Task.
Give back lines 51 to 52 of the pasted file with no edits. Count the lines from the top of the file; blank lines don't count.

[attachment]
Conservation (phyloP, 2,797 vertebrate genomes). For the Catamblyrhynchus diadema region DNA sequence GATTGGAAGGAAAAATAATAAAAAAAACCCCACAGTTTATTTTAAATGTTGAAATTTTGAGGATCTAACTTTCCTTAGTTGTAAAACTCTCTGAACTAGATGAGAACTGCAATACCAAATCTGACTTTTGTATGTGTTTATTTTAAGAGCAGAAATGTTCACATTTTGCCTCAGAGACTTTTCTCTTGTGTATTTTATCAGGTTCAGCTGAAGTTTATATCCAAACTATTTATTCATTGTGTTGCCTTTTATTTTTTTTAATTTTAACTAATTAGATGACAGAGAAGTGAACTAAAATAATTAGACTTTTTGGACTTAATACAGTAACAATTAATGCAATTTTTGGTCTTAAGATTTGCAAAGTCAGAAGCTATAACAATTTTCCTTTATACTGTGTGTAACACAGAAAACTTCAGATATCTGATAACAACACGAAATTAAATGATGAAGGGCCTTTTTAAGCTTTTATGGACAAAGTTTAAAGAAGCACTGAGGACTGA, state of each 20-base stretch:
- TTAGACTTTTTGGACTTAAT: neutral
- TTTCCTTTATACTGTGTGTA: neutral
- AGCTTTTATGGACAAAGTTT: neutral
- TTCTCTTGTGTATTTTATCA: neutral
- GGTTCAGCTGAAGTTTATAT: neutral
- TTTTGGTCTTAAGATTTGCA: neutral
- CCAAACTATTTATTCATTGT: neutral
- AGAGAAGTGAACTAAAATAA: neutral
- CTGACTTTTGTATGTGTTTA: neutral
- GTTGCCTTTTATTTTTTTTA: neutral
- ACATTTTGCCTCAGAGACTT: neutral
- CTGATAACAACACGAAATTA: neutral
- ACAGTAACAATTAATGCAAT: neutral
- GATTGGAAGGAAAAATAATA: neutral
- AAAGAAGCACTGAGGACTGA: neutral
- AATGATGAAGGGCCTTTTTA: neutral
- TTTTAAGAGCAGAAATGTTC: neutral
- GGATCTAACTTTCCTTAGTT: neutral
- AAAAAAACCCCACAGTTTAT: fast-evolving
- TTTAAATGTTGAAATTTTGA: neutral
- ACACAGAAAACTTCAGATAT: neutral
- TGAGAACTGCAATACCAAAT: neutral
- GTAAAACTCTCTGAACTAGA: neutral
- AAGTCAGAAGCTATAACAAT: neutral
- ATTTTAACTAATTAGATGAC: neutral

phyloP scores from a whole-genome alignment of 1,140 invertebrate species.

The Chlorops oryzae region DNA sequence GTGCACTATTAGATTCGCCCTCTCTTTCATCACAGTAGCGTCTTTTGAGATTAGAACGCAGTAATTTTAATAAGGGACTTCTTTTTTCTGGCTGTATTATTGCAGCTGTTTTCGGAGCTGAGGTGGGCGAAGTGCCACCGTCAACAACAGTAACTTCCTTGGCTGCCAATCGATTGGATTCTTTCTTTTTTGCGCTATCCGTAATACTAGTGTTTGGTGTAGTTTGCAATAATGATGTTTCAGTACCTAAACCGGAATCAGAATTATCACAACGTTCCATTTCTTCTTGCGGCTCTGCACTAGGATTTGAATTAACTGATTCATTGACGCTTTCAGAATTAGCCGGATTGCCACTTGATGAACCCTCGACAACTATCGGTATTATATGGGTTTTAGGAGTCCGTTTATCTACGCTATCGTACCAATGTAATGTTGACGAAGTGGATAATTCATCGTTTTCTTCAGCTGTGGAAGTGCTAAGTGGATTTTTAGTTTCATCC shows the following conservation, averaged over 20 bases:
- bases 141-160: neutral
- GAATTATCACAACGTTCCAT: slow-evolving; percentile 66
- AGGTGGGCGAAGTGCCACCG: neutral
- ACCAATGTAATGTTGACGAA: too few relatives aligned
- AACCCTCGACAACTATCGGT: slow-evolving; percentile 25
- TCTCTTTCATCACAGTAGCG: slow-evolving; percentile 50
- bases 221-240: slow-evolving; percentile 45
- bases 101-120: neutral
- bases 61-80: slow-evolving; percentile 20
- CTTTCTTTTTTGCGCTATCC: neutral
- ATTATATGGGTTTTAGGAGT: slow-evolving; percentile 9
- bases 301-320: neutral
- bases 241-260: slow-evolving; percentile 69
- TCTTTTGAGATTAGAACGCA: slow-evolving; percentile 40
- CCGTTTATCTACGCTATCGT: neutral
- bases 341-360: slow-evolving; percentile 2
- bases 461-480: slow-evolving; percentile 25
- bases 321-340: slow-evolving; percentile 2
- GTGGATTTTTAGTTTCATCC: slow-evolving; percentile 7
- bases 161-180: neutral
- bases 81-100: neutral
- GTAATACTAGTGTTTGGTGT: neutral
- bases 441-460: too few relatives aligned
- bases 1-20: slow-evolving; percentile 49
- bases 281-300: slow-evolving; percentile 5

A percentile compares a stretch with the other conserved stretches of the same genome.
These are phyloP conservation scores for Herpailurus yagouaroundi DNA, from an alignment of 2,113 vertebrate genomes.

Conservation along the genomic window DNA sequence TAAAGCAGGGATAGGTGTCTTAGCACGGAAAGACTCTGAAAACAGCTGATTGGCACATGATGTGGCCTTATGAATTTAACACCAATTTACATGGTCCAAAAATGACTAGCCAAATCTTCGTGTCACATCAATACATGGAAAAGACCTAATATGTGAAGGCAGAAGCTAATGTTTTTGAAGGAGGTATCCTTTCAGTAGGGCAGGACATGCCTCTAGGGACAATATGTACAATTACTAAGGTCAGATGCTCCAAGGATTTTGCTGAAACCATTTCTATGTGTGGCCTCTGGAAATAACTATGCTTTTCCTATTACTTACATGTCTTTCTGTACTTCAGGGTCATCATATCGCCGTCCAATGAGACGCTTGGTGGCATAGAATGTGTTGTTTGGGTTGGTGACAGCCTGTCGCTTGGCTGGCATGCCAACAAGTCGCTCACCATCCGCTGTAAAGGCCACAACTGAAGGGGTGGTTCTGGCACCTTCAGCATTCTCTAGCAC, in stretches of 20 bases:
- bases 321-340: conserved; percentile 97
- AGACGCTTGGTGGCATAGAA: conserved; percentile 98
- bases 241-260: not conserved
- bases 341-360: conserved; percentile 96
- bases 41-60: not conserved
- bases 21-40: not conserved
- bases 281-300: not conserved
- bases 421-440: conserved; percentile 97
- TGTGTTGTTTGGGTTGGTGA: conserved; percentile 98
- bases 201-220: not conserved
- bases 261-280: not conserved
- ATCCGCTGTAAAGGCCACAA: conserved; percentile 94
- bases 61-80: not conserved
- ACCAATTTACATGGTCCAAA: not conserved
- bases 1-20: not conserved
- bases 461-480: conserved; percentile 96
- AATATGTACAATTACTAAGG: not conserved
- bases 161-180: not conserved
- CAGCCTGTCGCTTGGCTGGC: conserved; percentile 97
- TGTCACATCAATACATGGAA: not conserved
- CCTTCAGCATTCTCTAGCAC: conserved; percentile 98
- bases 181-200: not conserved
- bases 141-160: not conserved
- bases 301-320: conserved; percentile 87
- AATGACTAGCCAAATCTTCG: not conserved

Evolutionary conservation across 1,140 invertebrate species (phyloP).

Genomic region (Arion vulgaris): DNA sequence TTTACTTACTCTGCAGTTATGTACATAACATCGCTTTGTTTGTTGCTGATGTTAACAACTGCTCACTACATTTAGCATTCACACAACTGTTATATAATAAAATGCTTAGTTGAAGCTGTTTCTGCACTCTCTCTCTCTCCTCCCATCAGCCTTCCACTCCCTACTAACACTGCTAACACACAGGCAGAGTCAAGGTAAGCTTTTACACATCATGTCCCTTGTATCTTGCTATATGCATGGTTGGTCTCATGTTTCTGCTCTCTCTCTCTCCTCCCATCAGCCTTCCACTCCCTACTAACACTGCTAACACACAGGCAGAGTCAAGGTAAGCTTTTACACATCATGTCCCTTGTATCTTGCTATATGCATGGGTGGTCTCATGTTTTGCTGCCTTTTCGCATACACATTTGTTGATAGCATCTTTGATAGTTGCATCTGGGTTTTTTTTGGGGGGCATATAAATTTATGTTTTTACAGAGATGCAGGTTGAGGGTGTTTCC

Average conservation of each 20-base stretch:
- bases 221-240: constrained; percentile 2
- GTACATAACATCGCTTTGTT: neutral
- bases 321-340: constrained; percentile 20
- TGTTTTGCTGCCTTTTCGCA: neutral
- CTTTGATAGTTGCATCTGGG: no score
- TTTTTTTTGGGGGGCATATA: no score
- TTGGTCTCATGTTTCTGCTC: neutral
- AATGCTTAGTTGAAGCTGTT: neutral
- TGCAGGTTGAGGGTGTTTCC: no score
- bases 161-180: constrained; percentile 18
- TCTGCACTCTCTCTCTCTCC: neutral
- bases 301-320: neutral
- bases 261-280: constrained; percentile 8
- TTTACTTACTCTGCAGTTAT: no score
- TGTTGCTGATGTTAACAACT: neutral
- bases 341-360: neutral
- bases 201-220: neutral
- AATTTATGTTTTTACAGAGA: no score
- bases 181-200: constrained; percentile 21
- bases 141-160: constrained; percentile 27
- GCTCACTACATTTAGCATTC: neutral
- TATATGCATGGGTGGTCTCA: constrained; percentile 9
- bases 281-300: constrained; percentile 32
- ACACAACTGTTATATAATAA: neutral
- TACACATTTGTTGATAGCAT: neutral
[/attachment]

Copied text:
- bases 441-460: too few relatives aligned
- bases 1-20: slow-evolving; percentile 49